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Security

Si Kellow (UK) - The High Price of Data Breaches

Imagine the most unpleasant thing you can and multiply it by a thousand. That’s how unpleasant it is to have to report a data breach. It’s a task that’s guaranteed to win you no friends from any quarter. If you’re in the public sector your board will face questions about the organisation’s ability to ‘look after’ information, and there will be worries about ‘public trust’. In the private sector - if you’re listed - will a data breach affect share prices and shareholder confidence? Or will it just lead to a P45? What of the unfortunate people whose information has been breached? They’re usually the last to know.

Prior to April 6, 2010, the monetary penalties for data breaches weren’t particularly challenging – a level five fine, or up to six months imprisonment. So was there really a need to tell people that something had happened? The statute said yes, but in reality the incentive to do so was miniscule, even if you got caught out, £5,000 was small change. But in November 2007 something happened that changed the entire “’fessing up” landscape; HMRC lost two CD’s with the Child Benefit database on them. Starting as an issue that ‘only mattered to other countries’, eventually the UK was exposed by a data breach that could have affected up to 25 million people. What choice was there but to come clean? The fallout from the event spawned the Cabinet Office Data Handling Review, and set the course for the ICO to get tough.

From April 6, the monetary penalties increased to a maximum of £500,000, and the criteria for reporting was made much more accessible. The onus most definitely shifted to the organisation that had suffered the breach to report and understand the situation as quickly as possible. After the Child Benefit incident, the public were more aware of the effect of data breaches and the potential for identity fraud, but it was in the Public Sector the effects reached farthest. The requirements of the Data Handling Review meant that boards and executive teams were more involved in the data management process than ever before - as they should be in a mandatory involvement.

I was working in the sector at the time, whilst there was an air of apathy. Those that embraced data governance and understood what was going on used it to their advantage. The requirement to include in the Statement of Internal Control commentary around data handling, which included breaches, meant the appetite to report and closeout the incident as fast as possible became paramount.
Since the ICO monetary penalties increased, it’s noticeable the amount of Public Sector reporting has increased, but monetary penalties have been avoided, with a preference to get Chief Executives to sign up to an undertaking This could be viewed as being worse than a penalty because it gives a timescale for the event to be tackled, and if that isn’t met then a penalty can still be imposed.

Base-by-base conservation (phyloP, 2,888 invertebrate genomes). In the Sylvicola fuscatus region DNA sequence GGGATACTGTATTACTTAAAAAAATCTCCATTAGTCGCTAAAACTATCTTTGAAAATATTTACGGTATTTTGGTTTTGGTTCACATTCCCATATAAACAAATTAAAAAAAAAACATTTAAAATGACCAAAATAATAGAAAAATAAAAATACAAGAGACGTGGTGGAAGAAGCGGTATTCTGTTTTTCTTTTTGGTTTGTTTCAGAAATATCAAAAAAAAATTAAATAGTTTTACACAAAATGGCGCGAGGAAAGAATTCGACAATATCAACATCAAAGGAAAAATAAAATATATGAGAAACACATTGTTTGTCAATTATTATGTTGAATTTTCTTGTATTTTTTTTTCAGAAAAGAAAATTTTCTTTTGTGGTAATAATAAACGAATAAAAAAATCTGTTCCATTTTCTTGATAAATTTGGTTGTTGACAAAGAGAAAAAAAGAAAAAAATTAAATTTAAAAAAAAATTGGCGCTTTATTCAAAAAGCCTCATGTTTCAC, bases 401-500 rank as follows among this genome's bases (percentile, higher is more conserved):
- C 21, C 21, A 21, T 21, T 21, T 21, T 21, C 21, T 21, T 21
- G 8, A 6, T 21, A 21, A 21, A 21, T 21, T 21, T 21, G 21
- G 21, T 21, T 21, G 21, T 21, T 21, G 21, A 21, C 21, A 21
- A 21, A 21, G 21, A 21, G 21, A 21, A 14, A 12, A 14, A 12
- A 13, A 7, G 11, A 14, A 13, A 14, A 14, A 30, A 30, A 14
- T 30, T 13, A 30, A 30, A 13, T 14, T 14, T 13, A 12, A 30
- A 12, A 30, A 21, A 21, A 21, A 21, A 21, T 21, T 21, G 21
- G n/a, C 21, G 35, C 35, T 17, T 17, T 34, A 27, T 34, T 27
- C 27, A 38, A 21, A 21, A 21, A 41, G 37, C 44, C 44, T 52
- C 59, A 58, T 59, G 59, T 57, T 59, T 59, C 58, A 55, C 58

How about in the Private Sector? Of the 24 undertakings that have been published by the ICO in 2012, six are with limited companies, the others being charities and public sector entities. Of the six monetary penalties, not a single one to the private sector!
During my time in the public sector I had cause to report three breaches to the ICO, but none of them appear on any notifications from the ICO, because I had put in place a protocol for the handling of data breaches, and I followed it to the letter. I am a proud possessor of emails from the ICO that say “no action to be taken as your report and handling of the event are satisfactory”. The Chief Executives at the organisations I represented, whilst uncomfortable at having to state that breaches had occurred, were satisfied that their auditors took apart the events and ensured that all possible controls had been put in place, and that the events were genuine accidents.

What of the future? Well, Europe has woken up to the fact that the member states interpretations of the Data Protection Directive are not as coherent as they could be. Working its way through Europe at the moment is a significant update to the directive, which is rumoured to include “cloud services”, but the biggest shakeup is a levelling of the playing field around monetary penalties. Although the exact percentages haven’t been finalised, amounts between 2% and 5% of annual global turnover have been mooted. Mandatory reporting within a shortened timescale will focus the minds in the private sector. No longer is the reputational damage of a breach the main concern, the financial impact (and having to report that to shareholders/owners) is probably the most effective way of bringing breach reporting and breach management into the 21st century.

By Si Kellow, Security Consultant and Chief Security Officer, Proact

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